Considering the foregoing factors together, the FDA will determine whether "residual uncertainty'' remains with respect to clinical equivalence. If so, the FDA may determine that, for example, postmarketing data of the product as a licensed biosimilar will also be reuired to support a demonstration of interchangeability. 8
Postmarketing Data: While postmarketing data may be considered or required to support interchangeability, the Draft Guidance indicates that postmarketing data will not be accepted as a substitute for a switching study. The Draft Guidance acknowledges that "in cer tain circumstances, postmarketing data from a licensed biosimilar product may be helpful as a factor when con
sidering what data is necessary. "19 However, the "cur
rent thinking" of the FDA "is that postmarketing data collected from products first licensed and marketed as a biosimilar, without corresponding data derived from an appropriately designed, prospective, controlled switching study or studies, generally would not be suf ficient to support a demonstration of interchangeabil ity."20
As noted, for those products intended to be adminis tered to an individual more than once, a suitable switch ing study or studies will likely be required. Fairly de tailed recommendations for the design and analysis of such studies, including endpoints, sample sizes, patient populations and analytical parameters, are provided at Section VI.A of the Draft Guidance.
Whereas sponsors may rely in part on studies com paring a proposed product to a non-U.S.-licensed com-
14Id. at 5-6.
15 Id. at 6.
16Id. at 7.
17Id. at 7.
18Id. at 7-8.
19 Id. at 8.
20 Id. at 8.
parator product to demonstrate biosimilarity 21 the
"strong1y recommends" that sponsors' use a U.S.-licensed reference product in any switching study to support a determination of interchangeability.22 The Draft Guidance further provides recommendations for integrated studies of biosimilarity and switching risk for sponsors considering a single study to establish in terchangeability.23
Systems and Delivery Devices
In addition to the analyses outlined above the Draft Guidance recommends that sponsors underte a com parative analysis of the proposed interchangeable prod uct's "presentation,'' defined to refer to the "container closure system and/or delivery device constituent part of the product."24 Noting repeatedly that biologic prod ucts are administered to a variety of end users, that the tasks involved in administration "can vary considerably depending on the type of presentation and its design characteristics," and that interchangeable products can be substituted without health care provider intervention or additional training, the Draft Guidance states that "it is important that sponsors carefully consider the pre sentation of the proposed interchangeable product rela tive to the reference product" to address the potential risk of "use-related error."25
In particular, the Draft Guidance recommends that spons«;>rs generally should not seek licensure for a pre sentation for which the reference product is not li censed. "For example, if the reference product is only marketed in a vial and a prefilled syringe, a sponsor should not seek licensure for the proposed interchange able product for a different presentation, such as an auto-injector."26
The Draft Guidance further outlines a "threshold" presentation anal.fsis to evaluate the potential for errors in product use.2 Sponsors are advised to conduct a line-by-line labeling comparison, a visual and tactile physical comparison and a comparative task analysis to identify differences in "external critical design attributes"--those features that directly affect the per formance of critical tasks.28 If such differences are found in the final design of the proposed interchange able product, the Draft Guidance recommends that sponsors conduct a "comparative use human factors" study to assess differences in the use error rate between the reference product and the proposed interchange able product.2 Although considerations for such stud ies are outlined in the Appendix to the Draft Guidance, the FDA "expects that such additional studies will likely not be needed for many interchangeable products.1130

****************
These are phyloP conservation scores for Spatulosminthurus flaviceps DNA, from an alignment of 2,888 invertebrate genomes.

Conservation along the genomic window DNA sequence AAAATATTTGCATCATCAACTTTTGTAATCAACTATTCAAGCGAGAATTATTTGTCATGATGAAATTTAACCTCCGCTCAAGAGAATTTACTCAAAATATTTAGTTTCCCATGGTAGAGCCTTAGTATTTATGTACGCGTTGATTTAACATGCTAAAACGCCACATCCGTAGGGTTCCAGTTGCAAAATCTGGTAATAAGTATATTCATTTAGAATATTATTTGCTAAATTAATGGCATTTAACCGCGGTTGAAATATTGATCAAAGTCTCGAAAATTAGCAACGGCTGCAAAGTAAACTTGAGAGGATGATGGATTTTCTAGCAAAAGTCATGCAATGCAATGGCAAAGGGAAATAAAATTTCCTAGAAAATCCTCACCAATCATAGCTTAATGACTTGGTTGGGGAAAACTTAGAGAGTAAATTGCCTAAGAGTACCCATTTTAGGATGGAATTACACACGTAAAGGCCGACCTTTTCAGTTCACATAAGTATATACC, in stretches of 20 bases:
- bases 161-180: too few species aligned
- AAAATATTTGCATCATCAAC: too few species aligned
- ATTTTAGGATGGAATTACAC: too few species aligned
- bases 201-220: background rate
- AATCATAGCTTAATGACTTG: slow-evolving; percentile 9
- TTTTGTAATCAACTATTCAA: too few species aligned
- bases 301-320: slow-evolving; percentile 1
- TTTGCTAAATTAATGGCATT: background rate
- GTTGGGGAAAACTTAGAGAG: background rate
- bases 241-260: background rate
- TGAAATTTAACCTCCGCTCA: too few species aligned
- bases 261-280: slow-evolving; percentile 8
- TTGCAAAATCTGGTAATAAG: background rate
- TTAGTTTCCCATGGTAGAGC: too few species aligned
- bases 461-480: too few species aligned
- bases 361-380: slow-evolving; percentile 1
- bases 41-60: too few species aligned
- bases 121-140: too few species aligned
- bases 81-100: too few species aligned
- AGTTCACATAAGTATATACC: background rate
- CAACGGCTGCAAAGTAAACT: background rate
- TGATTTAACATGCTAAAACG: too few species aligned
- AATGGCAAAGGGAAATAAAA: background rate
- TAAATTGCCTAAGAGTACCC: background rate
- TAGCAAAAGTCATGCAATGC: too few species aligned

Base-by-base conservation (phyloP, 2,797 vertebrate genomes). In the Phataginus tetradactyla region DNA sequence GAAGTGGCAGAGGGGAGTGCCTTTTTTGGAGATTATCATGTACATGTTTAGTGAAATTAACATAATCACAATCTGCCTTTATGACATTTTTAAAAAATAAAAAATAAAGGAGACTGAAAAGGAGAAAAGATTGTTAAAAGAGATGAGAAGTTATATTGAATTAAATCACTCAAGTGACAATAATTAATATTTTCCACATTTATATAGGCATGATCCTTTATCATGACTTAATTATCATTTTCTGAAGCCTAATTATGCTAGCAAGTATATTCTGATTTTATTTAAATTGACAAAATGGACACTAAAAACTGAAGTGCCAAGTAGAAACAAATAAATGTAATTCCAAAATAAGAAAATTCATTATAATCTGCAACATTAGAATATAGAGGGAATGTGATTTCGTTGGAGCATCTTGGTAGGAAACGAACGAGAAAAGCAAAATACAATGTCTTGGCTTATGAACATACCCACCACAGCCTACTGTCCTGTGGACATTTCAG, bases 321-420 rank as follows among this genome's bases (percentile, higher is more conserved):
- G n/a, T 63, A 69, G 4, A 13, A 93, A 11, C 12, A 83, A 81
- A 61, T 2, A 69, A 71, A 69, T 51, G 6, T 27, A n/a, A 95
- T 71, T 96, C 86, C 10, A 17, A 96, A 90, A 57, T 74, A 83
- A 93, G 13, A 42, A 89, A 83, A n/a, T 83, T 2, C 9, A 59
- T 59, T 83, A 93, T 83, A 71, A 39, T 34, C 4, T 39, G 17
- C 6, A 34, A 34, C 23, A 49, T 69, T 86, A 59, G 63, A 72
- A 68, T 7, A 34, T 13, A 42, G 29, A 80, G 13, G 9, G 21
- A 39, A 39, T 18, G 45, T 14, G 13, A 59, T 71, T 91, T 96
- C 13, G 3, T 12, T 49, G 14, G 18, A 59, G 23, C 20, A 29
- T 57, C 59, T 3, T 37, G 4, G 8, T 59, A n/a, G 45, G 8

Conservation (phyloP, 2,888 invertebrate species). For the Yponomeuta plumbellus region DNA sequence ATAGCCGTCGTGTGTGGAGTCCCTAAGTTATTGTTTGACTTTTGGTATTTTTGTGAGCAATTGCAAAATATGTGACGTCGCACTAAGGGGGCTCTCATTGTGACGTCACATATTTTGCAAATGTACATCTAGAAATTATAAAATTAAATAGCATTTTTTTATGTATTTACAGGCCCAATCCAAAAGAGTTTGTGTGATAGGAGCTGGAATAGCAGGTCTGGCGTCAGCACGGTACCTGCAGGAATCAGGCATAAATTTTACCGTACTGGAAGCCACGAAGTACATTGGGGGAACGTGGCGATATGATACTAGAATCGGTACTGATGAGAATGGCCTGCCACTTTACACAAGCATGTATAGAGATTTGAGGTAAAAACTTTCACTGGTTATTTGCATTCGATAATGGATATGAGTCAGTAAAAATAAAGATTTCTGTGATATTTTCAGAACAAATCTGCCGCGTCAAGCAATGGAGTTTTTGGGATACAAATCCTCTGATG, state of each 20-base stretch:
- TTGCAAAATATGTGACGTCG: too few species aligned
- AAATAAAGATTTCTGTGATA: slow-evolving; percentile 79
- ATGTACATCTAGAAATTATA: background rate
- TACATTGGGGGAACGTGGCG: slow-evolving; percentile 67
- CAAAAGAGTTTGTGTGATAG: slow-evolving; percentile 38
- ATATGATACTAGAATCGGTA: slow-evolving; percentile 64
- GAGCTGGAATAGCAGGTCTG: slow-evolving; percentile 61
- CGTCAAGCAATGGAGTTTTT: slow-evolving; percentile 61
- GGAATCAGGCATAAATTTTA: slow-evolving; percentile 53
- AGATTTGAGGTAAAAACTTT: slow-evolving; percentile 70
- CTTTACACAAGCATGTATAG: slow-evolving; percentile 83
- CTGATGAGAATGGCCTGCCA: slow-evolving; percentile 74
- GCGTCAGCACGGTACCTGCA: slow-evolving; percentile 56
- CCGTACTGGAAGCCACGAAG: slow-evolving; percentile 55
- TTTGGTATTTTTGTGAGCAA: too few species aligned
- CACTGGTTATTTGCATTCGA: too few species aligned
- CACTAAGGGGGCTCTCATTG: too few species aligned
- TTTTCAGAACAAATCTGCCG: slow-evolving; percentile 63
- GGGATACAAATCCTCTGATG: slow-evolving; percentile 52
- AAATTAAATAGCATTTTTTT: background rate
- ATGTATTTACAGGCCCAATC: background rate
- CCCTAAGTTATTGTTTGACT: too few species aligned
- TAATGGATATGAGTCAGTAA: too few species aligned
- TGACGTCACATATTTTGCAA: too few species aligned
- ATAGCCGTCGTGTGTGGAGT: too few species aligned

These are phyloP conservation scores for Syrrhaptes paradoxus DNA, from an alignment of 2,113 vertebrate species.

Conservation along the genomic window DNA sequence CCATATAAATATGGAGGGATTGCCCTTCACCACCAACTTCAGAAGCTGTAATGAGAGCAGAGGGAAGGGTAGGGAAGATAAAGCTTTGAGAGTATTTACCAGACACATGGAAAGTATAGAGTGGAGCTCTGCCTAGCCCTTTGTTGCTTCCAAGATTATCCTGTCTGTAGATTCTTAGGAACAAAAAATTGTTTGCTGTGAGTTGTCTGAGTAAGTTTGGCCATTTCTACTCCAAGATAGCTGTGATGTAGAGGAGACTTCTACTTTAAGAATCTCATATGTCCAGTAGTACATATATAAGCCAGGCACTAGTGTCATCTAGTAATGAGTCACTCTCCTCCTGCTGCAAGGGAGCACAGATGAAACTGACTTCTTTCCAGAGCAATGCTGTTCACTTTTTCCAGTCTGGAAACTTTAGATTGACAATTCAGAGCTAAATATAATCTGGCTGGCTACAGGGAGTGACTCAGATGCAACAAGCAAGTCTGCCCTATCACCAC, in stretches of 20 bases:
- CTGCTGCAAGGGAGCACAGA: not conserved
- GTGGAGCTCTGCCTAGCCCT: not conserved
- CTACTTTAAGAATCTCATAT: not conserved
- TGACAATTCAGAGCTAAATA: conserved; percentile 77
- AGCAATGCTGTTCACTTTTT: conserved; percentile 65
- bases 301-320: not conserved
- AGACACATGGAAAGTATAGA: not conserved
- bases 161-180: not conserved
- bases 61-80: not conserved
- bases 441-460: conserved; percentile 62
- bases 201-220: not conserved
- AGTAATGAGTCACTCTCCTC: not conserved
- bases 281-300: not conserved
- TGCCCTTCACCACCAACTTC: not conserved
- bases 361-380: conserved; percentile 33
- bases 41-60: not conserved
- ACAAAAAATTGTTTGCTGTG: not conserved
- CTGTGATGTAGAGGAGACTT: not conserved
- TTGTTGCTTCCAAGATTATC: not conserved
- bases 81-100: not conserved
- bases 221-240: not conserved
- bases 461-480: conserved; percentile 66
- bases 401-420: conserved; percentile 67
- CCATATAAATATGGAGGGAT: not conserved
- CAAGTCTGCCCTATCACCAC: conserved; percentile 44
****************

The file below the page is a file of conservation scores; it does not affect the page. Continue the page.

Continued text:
21 Id. at 15.
22 Id. at 16.
23 Id. at 12.
24 Id. at 16-18.
25 Id. at 17.
27 Id. at 19-20.
28 Id. at 20.
29 Id. at 22-23.
30 Id. at 17.
will generally expect sponsors to provide:
The most notable feature of the Draft Guidance is the switching study requirement for products intended to be administered more than once. The FDA has appar ently concluded that "the risk in terms of safety or di minished efficacy of alternating or switching between use" of the proposed interchangeable and the reference product will generally only be adequately assessed by a clinical trial. The suggested design of the switching studies provided in the Draft Guidance is relatively ro but and potentially resource intensive for sponsors. Gomg forward, sponsors may be incentivized to con d_uct an integrated study of biosimilarity and switching nsk to reduce the overall burden of interchangeable li censure, or, if required clinical studies are extensive to simply work towards its own Biologic License Appllca tion ("BIA'') to take advantage of longer exclusivity.
Conversely, the Draft Guidance indicates that addi tional clinical trials (beyond those required to establish biosimilarity) likely will not be required to establish that a proposed interchangeable product "can be ex pected to produce the same clinical result as the refer ene product in any given patient." Although the Draft Guidance contemplates analysis of clinical outcomes in various patient populations, one could interpret the rec ommendations to emphasize clinical parity in each of the reference product's licensed conditions of use. The recommendations provided in this regard appear largely coextensive with those provided to establish bio similarity. Some stakeholders may have expected or ap preciated further clarity on the extent of analyses re quired in different patient populations and subpopula tions.
In contrast to the arguably limited recommendations provided for demonstrating clinical equivalence, the Draft Guidance places substantial emphasis on presen tation, providing a relatively detailed template for spon sors to identify and minimize risks of use-related error arising from external critical design attributes. This el ement of interchangeability may not have been readily apparent from the statute, and may represent an oppor tunity for innovators and reference product manufac turers to implement additional barriers (including so called "soft IP" barriers, such as trademarks and design patents) to interchangeable licensure and competition.
The Draft Guidance is subject to public comment be fore finalization by the FDA. Comments should be sub mitted by March 20, 2017, and should be identified with reference to the following Docket Number: FDA-2017- D-0154.
LIFE SCIENCES LAW & INDUSTRY REPORT ISSN 1935-7257 BNA 3-17-17
Reproduced with pennission from Life Sciences Law &Industry Report, 11LSLR 06,03/17/2017.Copyright c 2017
by The Bureau of National Affairs, Inc. (BOC>-372-1033) http://www.bna.com